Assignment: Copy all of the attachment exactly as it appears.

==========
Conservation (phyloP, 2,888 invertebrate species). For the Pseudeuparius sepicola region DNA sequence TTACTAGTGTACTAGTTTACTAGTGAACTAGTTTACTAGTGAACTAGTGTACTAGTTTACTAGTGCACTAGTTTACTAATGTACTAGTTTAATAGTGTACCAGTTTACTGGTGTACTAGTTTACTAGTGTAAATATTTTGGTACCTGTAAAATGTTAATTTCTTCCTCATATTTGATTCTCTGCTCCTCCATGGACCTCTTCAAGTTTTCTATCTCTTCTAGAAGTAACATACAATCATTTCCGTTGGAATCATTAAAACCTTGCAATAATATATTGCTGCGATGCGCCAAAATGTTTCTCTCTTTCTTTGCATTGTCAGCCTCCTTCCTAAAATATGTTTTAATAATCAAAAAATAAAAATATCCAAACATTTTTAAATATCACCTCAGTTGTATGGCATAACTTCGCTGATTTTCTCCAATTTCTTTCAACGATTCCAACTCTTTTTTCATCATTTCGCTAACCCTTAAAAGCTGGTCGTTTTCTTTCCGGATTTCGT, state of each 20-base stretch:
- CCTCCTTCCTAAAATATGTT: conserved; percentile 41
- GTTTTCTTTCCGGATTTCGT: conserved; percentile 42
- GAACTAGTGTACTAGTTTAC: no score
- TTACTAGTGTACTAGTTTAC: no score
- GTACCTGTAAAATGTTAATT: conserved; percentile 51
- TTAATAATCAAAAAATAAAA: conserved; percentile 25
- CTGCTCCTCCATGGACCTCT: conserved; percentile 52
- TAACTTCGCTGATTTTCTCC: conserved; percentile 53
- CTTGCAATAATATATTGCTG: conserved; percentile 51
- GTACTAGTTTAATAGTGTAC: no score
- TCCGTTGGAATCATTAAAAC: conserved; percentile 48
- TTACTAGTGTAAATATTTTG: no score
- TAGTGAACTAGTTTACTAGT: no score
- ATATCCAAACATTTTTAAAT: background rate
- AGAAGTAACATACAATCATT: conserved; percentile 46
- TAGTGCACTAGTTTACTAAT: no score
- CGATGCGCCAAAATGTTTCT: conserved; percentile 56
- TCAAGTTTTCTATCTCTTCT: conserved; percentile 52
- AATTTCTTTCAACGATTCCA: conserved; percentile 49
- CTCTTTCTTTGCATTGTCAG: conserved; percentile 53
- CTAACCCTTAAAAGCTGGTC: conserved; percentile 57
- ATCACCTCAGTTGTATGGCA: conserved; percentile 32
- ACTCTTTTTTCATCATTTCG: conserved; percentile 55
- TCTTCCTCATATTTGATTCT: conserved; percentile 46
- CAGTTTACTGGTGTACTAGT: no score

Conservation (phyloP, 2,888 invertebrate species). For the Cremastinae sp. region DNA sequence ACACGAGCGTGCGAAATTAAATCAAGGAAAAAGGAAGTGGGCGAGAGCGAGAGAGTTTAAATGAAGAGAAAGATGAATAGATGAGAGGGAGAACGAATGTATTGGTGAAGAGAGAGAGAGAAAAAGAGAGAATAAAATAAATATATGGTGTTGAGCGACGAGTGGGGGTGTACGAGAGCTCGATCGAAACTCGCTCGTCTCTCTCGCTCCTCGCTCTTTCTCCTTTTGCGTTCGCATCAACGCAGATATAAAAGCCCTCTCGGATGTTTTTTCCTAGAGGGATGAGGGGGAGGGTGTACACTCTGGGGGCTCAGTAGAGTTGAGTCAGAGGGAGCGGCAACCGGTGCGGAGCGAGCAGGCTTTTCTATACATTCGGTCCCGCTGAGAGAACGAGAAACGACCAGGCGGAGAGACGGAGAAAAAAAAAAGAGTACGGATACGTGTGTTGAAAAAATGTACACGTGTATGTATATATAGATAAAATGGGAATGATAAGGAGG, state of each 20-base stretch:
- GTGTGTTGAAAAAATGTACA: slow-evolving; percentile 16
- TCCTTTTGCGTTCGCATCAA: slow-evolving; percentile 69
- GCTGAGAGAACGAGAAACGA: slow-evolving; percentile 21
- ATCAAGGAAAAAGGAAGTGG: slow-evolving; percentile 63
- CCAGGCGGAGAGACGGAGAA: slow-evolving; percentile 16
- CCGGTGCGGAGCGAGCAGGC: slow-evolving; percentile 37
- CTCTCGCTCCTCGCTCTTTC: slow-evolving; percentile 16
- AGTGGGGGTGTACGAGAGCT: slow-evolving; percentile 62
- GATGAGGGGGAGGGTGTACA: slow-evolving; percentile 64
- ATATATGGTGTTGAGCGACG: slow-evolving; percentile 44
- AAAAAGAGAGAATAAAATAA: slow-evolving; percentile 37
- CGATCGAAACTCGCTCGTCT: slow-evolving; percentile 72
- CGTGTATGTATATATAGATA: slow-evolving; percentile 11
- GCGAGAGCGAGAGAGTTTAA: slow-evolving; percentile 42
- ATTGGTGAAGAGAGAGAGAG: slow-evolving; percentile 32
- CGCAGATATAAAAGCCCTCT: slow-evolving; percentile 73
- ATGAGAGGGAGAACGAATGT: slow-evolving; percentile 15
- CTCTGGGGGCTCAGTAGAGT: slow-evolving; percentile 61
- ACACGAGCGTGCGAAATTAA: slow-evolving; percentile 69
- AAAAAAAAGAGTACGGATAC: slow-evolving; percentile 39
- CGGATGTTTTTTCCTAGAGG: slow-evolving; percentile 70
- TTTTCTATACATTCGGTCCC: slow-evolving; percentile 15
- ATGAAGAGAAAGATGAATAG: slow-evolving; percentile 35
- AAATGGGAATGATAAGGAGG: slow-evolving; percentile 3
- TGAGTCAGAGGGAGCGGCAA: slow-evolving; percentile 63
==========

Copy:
Conservation (phyloP, 2,888 invertebrate species). For the Pseudeuparius sepicola region DNA sequence TTACTAGTGTACTAGTTTACTAGTGAACTAGTTTACTAGTGAACTAGTGTACTAGTTTACTAGTGCACTAGTTTACTAATGTACTAGTTTAATAGTGTACCAGTTTACTGGTGTACTAGTTTACTAGTGTAAATATTTTGGTACCTGTAAAATGTTAATTTCTTCCTCATATTTGATTCTCTGCTCCTCCATGGACCTCTTCAAGTTTTCTATCTCTTCTAGAAGTAACATACAATCATTTCCGTTGGAATCATTAAAACCTTGCAATAATATATTGCTGCGATGCGCCAAAATGTTTCTCTCTTTCTTTGCATTGTCAGCCTCCTTCCTAAAATATGTTTTAATAATCAAAAAATAAAAATATCCAAACATTTTTAAATATCACCTCAGTTGTATGGCATAACTTCGCTGATTTTCTCCAATTTCTTTCAACGATTCCAACTCTTTTTTCATCATTTCGCTAACCCTTAAAAGCTGGTCGTTTTCTTTCCGGATTTCGT, state of each 20-base stretch:
- CCTCCTTCCTAAAATATGTT: conserved; percentile 41
- GTTTTCTTTCCGGATTTCGT: conserved; percentile 42
- GAACTAGTGTACTAGTTTAC: no score
- TTACTAGTGTACTAGTTTAC: no score
- GTACCTGTAAAATGTTAATT: conserved; percentile 51
- TTAATAATCAAAAAATAAAA: conserved; percentile 25
- CTGCTCCTCCATGGACCTCT: conserved; percentile 52
- TAACTTCGCTGATTTTCTCC: conserved; percentile 53
- CTTGCAATAATATATTGCTG: conserved; percentile 51
- GTACTAGTTTAATAGTGTAC: no score
- TCCGTTGGAATCATTAAAAC: conserved; percentile 48
- TTACTAGTGTAAATATTTTG: no score
- TAGTGAACTAGTTTACTAGT: no score
- ATATCCAAACATTTTTAAAT: background rate
- AGAAGTAACATACAATCATT: conserved; percentile 46
- TAGTGCACTAGTTTACTAAT: no score
- CGATGCGCCAAAATGTTTCT: conserved; percentile 56
- TCAAGTTTTCTATCTCTTCT: conserved; percentile 52
- AATTTCTTTCAACGATTCCA: conserved; percentile 49
- CTCTTTCTTTGCATTGTCAG: conserved; percentile 53
- CTAACCCTTAAAAGCTGGTC: conserved; percentile 57
- ATCACCTCAGTTGTATGGCA: conserved; percentile 32
- ACTCTTTTTTCATCATTTCG: conserved; percentile 55
- TCTTCCTCATATTTGATTCT: conserved; percentile 46
- CAGTTTACTGGTGTACTAGT: no score

Conservation (phyloP, 2,888 invertebrate species). For the Cremastinae sp. region DNA sequence ACACGAGCGTGCGAAATTAAATCAAGGAAAAAGGAAGTGGGCGAGAGCGAGAGAGTTTAAATGAAGAGAAAGATGAATAGATGAGAGGGAGAACGAATGTATTGGTGAAGAGAGAGAGAGAAAAAGAGAGAATAAAATAAATATATGGTGTTGAGCGACGAGTGGGGGTGTACGAGAGCTCGATCGAAACTCGCTCGTCTCTCTCGCTCCTCGCTCTTTCTCCTTTTGCGTTCGCATCAACGCAGATATAAAAGCCCTCTCGGATGTTTTTTCCTAGAGGGATGAGGGGGAGGGTGTACACTCTGGGGGCTCAGTAGAGTTGAGTCAGAGGGAGCGGCAACCGGTGCGGAGCGAGCAGGCTTTTCTATACATTCGGTCCCGCTGAGAGAACGAGAAACGACCAGGCGGAGAGACGGAGAAAAAAAAAAGAGTACGGATACGTGTGTTGAAAAAATGTACACGTGTATGTATATATAGATAAAATGGGAATGATAAGGAGG, state of each 20-base stretch:
- GTGTGTTGAAAAAATGTACA: slow-evolving; percentile 16
- TCCTTTTGCGTTCGCATCAA: slow-evolving; percentile 69
- GCTGAGAGAACGAGAAACGA: slow-evolving; percentile 21
- ATCAAGGAAAAAGGAAGTGG: slow-evolving; percentile 63
- CCAGGCGGAGAGACGGAGAA: slow-evolving; percentile 16
- CCGGTGCGGAGCGAGCAGGC: slow-evolving; percentile 37
- CTCTCGCTCCTCGCTCTTTC: slow-evolving; percentile 16
- AGTGGGGGTGTACGAGAGCT: slow-evolving; percentile 62
- GATGAGGGGGAGGGTGTACA: slow-evolving; percentile 64
- ATATATGGTGTTGAGCGACG: slow-evolving; percentile 44
- AAAAAGAGAGAATAAAATAA: slow-evolving; percentile 37
- CGATCGAAACTCGCTCGTCT: slow-evolving; percentile 72
- CGTGTATGTATATATAGATA: slow-evolving; percentile 11
- GCGAGAGCGAGAGAGTTTAA: slow-evolving; percentile 42
- ATTGGTGAAGAGAGAGAGAG: slow-evolving; percentile 32
- CGCAGATATAAAAGCCCTCT: slow-evolving; percentile 73
- ATGAGAGGGAGAACGAATGT: slow-evolving; percentile 15
- CTCTGGGGGCTCAGTAGAGT: slow-evolving; percentile 61
- ACACGAGCGTGCGAAATTAA: slow-evolving; percentile 69
- AAAAAAAAGAGTACGGATAC: slow-evolving; percentile 39
- CGGATGTTTTTTCCTAGAGG: slow-evolving; percentile 70
- TTTTCTATACATTCGGTCCC: slow-evolving; percentile 15
- ATGAAGAGAAAGATGAATAG: slow-evolving; percentile 35
- AAATGGGAATGATAAGGAGG: slow-evolving; percentile 3
- TGAGTCAGAGGGAGCGGCAA: slow-evolving; percentile 63